Women Crossing Borders | CBE International

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Women Crossing Borders

On October 16, 2013

On December 11, 2005, eight Youth with a Mission staff workers were killed in a tragic road accident outside Port Hourcourt, Nigeria. One of those lost, Brianna Esswein, was a graduate of Wheaton Graduate School’s Intercultural Studies Department. My book Women Crossing Borders is dedicated to her memory. Four days before the accident, Brianna expressed her commitment to the Lord in a letter: 

He has called me to a life of both joy and suffering. I am willing to live and die for my Lord and will follow him to the ends of the earth, knowing that it may cost me everything, but that there is no greater joy than serving my God and only through him can my life and my joy be made complete.

Brianna exemplifies the dedicated women who have given everything to cross borders for Christ. In the early church, women such as Priscilla, Lydia, and Dorcus worked in partnership with men, as well as independently, to bring the gospel to others. As years passed, women’s ministry gradually became limited to Catholic cloisters. Within the Protestant tradition, Reformation practice restricted the role of women to caring for their husbands and families.

During 19th century Protestant missions, women were accepted into the missionary force as wives and mothers. Eventually, they were integrated into the work to reach women in other countries, but soon became over committed, needing help. Single women were sent to assist in the care of missionary children and households. However, some of these women also discerned God’s call to full time vocational missions. As a result, women’s missionary societies were formed to send out single women as educators, medical workers, evangelists, Bible translators, and to train women for ministry.1 These societies recruited qualified women to world missions and paved the way for the commissioning of future generations of women missionaries. In addition, the women’s missionary societies helped support educational institutions train women for world missions. As early as 1837, Mary Lyon opened Mount Holyoke College which led to the formation of other women’s missionary training schools.2Soon, mission agencies followed suit, and eventually women’s missionary societies were integrated into larger denominational mission agencies.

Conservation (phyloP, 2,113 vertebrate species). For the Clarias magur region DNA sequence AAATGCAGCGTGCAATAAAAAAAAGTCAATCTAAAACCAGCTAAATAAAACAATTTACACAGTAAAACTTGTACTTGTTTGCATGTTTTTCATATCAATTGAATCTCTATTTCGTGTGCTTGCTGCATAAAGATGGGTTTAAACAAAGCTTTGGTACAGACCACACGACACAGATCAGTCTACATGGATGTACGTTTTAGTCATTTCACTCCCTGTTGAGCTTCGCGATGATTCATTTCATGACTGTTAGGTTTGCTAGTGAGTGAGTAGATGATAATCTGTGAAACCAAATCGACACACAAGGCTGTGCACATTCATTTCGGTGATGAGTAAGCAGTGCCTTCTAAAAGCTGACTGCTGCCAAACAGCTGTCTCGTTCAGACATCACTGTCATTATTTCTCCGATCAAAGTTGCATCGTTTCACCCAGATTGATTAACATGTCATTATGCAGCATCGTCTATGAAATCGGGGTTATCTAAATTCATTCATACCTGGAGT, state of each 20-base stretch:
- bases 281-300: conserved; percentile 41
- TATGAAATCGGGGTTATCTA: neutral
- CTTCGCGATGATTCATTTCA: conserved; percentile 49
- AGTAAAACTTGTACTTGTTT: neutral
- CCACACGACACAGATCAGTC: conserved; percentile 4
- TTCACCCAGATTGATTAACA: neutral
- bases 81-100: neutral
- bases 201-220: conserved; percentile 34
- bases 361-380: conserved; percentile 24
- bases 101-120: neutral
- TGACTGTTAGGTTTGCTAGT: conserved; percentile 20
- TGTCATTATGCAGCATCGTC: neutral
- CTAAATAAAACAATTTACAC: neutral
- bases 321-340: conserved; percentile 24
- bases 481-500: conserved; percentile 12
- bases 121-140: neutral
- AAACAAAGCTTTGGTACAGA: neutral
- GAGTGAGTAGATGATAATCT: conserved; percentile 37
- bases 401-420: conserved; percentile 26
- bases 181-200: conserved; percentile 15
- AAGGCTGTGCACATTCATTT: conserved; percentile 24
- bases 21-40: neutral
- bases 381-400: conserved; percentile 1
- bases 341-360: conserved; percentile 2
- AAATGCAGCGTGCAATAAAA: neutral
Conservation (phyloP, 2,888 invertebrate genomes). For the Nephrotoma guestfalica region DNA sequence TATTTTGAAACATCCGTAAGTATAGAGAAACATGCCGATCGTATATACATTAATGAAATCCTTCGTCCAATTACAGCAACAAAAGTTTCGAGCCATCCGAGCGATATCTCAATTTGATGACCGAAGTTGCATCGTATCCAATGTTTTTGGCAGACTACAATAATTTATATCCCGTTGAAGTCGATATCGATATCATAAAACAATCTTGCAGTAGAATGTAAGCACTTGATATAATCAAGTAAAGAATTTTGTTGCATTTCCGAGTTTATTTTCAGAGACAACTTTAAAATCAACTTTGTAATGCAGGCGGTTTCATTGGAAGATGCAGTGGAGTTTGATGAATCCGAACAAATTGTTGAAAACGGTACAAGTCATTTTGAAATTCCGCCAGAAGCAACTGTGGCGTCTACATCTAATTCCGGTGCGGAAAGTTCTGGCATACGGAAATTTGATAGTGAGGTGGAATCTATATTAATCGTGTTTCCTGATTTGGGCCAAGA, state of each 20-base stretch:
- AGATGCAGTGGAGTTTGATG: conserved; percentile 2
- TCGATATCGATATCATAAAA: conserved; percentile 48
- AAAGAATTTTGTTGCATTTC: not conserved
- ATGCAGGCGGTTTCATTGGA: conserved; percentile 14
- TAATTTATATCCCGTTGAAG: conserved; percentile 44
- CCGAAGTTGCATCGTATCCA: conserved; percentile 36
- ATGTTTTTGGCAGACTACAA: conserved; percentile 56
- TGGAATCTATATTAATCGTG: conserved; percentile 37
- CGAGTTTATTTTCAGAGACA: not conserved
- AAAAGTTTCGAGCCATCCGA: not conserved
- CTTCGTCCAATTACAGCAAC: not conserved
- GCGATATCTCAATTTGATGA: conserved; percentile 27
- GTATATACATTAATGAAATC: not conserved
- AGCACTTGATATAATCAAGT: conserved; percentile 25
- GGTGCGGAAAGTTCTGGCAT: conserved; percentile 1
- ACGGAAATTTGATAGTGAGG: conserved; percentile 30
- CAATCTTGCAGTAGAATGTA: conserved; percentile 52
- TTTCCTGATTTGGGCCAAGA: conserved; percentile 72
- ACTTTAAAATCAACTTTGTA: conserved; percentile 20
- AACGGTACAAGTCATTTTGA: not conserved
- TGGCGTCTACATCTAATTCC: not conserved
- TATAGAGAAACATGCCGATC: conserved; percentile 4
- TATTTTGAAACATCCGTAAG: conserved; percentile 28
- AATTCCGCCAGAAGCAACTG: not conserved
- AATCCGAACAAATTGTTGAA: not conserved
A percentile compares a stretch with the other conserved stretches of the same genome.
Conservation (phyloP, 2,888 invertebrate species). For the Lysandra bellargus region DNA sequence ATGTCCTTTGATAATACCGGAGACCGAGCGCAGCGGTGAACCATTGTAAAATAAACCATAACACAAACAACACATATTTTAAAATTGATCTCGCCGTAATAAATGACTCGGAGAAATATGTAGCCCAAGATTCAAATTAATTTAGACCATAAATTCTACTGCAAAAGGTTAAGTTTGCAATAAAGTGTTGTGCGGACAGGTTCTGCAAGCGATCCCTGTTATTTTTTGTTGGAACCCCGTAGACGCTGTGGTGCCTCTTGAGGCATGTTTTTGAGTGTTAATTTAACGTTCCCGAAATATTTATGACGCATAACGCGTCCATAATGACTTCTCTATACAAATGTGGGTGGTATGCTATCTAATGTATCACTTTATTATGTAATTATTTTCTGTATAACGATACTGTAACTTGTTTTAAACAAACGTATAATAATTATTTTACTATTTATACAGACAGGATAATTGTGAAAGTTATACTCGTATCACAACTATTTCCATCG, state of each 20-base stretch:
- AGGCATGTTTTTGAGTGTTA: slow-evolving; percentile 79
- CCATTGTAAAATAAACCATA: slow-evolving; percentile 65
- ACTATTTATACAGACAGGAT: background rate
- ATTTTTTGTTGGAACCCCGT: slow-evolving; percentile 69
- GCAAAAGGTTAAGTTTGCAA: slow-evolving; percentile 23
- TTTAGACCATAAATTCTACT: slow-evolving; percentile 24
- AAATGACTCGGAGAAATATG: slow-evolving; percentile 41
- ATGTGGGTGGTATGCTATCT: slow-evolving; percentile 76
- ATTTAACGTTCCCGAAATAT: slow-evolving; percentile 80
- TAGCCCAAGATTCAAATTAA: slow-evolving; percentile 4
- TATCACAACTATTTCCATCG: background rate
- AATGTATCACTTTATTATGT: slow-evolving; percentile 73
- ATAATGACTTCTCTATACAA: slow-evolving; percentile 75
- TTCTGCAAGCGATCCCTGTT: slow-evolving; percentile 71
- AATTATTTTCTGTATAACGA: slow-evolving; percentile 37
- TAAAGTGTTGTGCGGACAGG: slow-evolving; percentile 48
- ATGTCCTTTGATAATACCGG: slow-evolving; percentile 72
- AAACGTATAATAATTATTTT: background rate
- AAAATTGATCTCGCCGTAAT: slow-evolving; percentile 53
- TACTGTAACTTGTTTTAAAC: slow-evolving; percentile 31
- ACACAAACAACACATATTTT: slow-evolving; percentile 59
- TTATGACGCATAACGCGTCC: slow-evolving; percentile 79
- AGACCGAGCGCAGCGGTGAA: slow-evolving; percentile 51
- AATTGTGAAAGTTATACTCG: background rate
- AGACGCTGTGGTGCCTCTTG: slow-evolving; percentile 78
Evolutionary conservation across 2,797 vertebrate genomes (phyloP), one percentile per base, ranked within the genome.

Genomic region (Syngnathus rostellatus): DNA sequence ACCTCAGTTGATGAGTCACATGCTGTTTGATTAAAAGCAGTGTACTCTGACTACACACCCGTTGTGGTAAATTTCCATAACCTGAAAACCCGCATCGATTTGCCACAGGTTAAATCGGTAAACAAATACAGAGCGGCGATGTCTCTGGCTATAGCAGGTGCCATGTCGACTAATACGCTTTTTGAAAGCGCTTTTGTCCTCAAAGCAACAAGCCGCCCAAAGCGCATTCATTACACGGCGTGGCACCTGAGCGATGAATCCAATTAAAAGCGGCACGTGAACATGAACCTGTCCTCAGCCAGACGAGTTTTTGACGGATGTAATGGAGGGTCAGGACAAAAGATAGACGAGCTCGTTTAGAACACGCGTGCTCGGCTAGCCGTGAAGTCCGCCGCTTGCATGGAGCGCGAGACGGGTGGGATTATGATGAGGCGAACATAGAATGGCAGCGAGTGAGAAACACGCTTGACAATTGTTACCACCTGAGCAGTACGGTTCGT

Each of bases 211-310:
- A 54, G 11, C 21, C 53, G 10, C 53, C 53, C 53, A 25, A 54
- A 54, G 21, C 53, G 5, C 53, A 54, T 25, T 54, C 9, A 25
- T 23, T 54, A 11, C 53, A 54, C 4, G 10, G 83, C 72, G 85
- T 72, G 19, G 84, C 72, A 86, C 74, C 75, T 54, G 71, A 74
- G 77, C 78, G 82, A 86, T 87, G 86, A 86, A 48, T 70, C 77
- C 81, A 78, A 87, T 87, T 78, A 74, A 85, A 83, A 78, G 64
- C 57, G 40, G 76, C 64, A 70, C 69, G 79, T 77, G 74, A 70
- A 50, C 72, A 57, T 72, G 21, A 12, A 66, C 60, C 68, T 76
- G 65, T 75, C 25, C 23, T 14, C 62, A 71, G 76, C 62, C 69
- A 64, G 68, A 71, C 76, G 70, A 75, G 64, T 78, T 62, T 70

In 1983, Wheaton College Graduate School began offering a concentration in missions and intercultural studies coordinated by Dr. John Gration.3 Today, this program is the Intercultural Studies Department where many women and men continue to be trained for cross-cultural ministry. Women are making important contributions to holistic mission work as they cross borders for Christ.
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1. Marguerite Kraft, “Women in Missions,” in Evangelical Dictionary of World Missions, ed. A.Scott Moreau, (Grand Rapids, MI: Baker Books), 1021.
2. Ibid., 1022.
3. David M. Howard, From Wheaton to the Nations. (Chicago, IL: Wheaton College, 2001), 108.

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